Michael Schumacher: Condition of F1 legend 'not changed'
Doctors treating injured Formula 1 legend Michael Schumacher are still working to bring him out of a coma.
The seven-time champion, 45, suffered a severe head injury in a skiing accident in the French Alps on 29 December.
"Michael is still in the wake-up phase," said his manager Sabine Kehm in a statement on Friday. "The situation has not changed."
Medically induced coma
- Can be induced by powerful anaesthetics and is broadly similar to the sedation and artificial ventilation used during surgery
- It is used to shut down many brain functions and so lower blood flow and pressure
- Taking a patient out of an induced coma - reducing anaesthesia and removing mechanical ventilation - is a delicate process, especially after a prolonged period of sedation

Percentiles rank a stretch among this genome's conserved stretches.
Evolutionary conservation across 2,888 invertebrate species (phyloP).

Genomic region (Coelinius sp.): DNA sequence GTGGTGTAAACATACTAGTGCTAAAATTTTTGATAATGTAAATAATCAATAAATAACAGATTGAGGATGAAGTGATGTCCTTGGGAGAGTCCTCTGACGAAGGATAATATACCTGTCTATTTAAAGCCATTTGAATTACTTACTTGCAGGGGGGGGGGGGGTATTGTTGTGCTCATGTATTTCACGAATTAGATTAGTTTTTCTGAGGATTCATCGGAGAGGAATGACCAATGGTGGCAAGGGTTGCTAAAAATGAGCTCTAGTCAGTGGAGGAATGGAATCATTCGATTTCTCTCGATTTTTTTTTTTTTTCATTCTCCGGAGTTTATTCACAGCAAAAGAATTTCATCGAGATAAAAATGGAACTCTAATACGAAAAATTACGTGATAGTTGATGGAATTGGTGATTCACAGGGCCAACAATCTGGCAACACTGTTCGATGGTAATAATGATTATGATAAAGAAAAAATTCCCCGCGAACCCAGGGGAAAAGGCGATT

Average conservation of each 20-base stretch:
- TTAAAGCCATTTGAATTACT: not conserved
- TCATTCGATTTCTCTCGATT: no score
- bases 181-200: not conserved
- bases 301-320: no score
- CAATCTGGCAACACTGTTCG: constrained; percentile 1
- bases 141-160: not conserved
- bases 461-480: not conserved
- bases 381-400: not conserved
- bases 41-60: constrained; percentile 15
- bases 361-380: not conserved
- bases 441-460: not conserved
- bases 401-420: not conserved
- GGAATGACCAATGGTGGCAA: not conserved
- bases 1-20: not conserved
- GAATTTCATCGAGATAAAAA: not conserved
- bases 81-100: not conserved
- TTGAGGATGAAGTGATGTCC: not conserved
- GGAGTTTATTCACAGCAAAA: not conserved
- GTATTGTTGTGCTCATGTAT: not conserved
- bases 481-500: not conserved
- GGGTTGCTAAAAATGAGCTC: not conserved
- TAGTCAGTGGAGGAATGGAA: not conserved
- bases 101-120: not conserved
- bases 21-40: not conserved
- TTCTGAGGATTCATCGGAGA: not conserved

- Doctors, and Michael Schumacher's family at his bedside, will be looking for any signs of returning consciousness and recovery
The German has been in a medically induced coma to help reduce the swelling in his brain.
Last month, Schumacher's family said they still "strongly believe" in his recovery, adding: "We are aware the wake-up phase can take a long time."
Investigators probing the accident said Schumacher had been going at the speed of "a very good skier" at the time of his crash in the resort of Meribel.
He had been skiing 8m off-piste when he fell and hit a rock, investigators said.
Experts reconstructed events leading up to the crash after examining Schumacher's skiing equipment and viewing footage filmed on a camera attached to his helmet.
Schumacher retired from racing in 2012 after a 19-year career.
He won two titles with Benetton, in 1994 and 1995, before switching to Ferrari in 1996 and going on to win five straight titles from 2000.